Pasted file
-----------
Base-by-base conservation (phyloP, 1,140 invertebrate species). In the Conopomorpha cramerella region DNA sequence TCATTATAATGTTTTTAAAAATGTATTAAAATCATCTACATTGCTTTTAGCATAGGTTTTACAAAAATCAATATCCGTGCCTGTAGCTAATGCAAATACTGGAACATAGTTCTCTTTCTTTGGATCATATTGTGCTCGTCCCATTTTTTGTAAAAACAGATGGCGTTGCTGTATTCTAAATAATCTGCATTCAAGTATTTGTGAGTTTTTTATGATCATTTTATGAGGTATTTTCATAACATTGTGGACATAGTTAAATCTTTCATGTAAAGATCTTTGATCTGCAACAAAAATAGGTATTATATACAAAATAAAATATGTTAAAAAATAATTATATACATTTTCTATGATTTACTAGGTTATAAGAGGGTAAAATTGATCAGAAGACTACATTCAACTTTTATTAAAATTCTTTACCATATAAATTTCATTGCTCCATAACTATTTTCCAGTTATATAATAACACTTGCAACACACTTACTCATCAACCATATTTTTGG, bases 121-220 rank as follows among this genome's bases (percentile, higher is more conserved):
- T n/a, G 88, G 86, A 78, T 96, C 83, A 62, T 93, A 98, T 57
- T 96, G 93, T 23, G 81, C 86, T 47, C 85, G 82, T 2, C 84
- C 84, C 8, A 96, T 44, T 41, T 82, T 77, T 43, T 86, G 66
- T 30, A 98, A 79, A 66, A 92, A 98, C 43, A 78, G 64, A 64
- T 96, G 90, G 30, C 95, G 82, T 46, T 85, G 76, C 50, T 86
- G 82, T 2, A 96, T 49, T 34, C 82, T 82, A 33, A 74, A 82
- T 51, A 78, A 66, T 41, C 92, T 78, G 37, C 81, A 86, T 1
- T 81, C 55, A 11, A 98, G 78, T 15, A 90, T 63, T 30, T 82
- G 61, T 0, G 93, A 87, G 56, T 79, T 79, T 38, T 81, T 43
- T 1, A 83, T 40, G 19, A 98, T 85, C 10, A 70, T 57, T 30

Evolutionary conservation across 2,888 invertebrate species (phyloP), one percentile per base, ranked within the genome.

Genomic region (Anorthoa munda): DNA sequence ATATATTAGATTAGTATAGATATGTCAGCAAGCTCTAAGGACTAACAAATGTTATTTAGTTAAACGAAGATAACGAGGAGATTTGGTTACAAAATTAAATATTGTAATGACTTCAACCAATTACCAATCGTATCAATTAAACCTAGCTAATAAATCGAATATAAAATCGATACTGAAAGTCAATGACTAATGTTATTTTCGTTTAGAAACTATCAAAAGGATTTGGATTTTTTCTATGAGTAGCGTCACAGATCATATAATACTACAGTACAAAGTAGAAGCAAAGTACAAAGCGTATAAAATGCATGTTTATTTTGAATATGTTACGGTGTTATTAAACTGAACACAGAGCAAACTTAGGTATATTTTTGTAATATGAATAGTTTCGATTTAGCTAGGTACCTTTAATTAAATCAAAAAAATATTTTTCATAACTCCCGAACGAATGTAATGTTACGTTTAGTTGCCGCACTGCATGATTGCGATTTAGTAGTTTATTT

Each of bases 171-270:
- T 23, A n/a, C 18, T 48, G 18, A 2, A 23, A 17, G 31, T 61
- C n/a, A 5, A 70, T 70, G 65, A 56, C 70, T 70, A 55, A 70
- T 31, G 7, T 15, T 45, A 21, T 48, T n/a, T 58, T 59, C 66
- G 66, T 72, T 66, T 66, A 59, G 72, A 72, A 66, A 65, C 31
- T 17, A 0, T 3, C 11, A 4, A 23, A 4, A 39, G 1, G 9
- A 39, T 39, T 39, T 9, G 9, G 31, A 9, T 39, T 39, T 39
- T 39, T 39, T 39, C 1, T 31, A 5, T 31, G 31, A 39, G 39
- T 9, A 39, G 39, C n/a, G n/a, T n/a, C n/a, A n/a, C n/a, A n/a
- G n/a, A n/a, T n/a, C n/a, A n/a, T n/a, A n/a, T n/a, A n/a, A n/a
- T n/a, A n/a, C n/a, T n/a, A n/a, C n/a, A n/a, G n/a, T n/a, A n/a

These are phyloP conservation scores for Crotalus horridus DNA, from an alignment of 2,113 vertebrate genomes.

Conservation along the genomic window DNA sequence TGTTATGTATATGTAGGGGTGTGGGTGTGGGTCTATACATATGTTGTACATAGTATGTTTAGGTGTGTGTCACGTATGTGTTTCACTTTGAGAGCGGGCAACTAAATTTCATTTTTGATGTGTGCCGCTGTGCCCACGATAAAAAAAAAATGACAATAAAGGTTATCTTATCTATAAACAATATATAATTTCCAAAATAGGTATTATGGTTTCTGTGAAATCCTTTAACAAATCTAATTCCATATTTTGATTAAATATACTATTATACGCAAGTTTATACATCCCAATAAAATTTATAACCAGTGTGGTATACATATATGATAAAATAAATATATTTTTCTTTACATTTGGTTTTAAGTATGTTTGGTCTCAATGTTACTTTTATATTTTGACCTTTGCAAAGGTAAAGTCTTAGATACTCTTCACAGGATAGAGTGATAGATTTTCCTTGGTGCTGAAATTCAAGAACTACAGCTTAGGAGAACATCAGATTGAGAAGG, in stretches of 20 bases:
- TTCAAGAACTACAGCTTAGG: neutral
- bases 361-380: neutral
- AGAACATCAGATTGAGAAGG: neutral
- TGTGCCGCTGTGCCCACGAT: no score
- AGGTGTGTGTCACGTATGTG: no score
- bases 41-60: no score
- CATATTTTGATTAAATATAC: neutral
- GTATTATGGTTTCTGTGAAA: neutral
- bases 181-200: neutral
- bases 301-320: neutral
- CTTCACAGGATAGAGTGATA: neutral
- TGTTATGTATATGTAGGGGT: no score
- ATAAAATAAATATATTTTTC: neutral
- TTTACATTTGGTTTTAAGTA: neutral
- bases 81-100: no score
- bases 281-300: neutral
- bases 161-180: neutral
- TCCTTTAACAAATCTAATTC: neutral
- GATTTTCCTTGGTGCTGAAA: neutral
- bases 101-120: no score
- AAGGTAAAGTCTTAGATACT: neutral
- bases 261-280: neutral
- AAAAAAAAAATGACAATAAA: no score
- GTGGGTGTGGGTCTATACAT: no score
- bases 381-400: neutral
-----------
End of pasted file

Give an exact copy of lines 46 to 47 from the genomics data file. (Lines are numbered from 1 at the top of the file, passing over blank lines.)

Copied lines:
- bases 101-120: no score
- AAGGTAAAGTCTTAGATACT: neutral